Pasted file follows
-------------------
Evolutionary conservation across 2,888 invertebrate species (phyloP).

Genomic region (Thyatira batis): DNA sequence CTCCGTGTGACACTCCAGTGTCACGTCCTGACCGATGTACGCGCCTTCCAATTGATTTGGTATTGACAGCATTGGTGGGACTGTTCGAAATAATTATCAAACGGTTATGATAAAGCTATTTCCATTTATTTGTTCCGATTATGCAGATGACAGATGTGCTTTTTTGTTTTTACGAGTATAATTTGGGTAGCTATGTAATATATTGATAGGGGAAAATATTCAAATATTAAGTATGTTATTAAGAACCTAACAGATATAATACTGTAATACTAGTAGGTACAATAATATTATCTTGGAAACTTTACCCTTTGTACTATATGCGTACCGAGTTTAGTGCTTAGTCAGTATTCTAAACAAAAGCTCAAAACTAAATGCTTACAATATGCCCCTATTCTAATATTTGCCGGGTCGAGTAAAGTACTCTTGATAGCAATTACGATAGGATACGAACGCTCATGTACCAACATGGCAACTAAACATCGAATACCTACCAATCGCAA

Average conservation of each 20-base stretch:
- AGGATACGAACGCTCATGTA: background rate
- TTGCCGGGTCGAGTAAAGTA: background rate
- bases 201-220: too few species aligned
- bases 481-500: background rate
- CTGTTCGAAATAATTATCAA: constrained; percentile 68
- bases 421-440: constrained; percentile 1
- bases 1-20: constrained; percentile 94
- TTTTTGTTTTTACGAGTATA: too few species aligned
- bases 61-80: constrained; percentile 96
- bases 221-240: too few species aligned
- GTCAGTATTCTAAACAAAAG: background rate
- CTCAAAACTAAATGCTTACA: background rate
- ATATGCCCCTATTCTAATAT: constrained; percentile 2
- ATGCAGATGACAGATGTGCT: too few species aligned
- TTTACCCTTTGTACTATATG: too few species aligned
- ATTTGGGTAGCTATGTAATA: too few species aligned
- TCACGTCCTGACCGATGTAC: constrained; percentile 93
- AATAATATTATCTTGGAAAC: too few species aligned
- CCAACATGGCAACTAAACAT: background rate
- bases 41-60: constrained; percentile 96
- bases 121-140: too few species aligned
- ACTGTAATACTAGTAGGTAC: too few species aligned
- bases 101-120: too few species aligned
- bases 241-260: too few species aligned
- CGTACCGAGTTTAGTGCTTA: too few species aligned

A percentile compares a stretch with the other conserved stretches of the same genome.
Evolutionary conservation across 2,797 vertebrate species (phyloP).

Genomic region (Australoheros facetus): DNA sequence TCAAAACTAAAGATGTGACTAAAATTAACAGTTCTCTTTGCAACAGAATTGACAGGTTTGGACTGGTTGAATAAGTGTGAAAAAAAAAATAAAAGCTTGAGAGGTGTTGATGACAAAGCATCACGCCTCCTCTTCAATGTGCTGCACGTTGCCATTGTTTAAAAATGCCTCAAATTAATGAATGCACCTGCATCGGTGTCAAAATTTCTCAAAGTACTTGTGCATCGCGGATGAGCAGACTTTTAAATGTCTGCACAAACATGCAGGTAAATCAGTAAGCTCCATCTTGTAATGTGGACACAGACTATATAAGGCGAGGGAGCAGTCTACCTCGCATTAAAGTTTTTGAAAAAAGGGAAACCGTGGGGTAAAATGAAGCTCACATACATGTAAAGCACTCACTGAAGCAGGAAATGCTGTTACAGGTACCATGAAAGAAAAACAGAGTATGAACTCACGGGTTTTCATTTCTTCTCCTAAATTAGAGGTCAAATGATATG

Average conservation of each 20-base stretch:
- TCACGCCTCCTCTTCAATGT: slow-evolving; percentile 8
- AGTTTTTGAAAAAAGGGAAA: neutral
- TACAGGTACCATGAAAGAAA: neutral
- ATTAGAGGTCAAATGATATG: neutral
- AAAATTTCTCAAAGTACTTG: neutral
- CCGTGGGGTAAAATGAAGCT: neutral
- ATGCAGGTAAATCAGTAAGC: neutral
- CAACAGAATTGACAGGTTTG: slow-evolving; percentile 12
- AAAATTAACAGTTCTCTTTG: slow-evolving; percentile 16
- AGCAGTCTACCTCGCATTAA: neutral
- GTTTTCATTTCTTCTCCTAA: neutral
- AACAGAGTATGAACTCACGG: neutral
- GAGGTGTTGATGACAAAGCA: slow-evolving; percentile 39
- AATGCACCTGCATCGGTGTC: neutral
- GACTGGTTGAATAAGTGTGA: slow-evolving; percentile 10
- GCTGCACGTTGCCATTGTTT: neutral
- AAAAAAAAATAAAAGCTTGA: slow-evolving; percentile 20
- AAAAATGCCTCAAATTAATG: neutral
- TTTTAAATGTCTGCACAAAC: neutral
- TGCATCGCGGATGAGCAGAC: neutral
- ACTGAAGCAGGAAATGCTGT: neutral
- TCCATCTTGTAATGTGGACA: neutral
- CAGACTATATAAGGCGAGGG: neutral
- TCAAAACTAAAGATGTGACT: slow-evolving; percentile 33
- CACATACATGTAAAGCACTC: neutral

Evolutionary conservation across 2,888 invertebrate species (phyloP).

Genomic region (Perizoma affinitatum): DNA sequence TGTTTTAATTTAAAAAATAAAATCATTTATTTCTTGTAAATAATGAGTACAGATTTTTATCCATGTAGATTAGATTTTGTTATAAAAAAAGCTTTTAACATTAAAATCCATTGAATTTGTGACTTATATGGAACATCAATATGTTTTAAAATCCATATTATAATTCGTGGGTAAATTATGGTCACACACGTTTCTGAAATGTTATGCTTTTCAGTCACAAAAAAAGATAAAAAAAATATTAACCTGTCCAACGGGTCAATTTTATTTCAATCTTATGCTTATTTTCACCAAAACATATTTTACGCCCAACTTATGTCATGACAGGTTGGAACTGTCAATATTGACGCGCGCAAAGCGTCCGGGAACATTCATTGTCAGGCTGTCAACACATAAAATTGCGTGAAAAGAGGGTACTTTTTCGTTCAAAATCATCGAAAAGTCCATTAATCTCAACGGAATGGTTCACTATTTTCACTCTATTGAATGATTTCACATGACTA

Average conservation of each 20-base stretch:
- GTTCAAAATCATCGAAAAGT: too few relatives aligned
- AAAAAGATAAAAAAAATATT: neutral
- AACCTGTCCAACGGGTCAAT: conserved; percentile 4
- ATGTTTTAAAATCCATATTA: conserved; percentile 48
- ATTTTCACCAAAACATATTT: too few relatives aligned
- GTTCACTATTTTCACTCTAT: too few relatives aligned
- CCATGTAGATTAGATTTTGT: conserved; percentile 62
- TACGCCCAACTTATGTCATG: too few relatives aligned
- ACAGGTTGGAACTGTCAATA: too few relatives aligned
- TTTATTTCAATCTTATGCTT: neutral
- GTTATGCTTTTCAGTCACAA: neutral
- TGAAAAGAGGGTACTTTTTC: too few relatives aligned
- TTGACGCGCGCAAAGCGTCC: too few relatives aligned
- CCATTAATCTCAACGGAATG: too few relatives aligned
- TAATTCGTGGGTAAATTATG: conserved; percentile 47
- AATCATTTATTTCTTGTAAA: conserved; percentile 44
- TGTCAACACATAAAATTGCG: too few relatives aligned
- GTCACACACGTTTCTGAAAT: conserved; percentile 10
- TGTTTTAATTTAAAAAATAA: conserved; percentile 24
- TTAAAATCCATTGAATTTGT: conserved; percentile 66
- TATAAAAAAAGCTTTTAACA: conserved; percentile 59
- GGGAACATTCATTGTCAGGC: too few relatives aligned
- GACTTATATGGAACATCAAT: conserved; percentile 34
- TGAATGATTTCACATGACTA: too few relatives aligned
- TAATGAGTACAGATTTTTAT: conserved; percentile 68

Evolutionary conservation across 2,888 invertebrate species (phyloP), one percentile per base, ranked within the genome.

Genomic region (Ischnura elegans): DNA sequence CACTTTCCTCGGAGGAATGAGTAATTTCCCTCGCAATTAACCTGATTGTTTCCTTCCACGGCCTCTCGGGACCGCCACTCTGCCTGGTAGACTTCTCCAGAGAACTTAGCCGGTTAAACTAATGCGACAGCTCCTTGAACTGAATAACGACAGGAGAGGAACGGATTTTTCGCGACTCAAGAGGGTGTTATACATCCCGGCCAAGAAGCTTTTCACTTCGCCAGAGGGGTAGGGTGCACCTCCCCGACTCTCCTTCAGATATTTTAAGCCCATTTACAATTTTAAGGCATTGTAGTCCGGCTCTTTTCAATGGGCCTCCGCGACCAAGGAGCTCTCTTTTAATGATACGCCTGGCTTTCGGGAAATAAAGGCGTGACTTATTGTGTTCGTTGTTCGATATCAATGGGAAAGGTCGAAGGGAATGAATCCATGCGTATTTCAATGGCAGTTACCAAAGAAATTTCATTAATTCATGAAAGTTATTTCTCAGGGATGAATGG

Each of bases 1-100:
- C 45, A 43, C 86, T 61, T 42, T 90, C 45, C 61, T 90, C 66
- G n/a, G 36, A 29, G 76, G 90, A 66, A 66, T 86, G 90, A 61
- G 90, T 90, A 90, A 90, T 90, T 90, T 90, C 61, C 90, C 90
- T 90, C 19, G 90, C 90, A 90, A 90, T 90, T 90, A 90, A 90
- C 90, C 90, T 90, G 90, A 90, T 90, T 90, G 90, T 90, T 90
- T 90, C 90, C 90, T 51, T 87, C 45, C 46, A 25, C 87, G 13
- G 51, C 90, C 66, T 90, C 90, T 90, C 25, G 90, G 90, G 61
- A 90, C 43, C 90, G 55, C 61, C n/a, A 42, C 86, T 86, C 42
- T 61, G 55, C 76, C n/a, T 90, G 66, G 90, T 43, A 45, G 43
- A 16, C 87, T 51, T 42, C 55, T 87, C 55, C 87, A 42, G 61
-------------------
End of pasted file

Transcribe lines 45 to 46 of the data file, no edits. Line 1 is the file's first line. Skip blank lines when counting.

- GAGGTGTTGATGACAAAGCA: slow-evolving; percentile 39
- AATGCACCTGCATCGGTGTC: neutral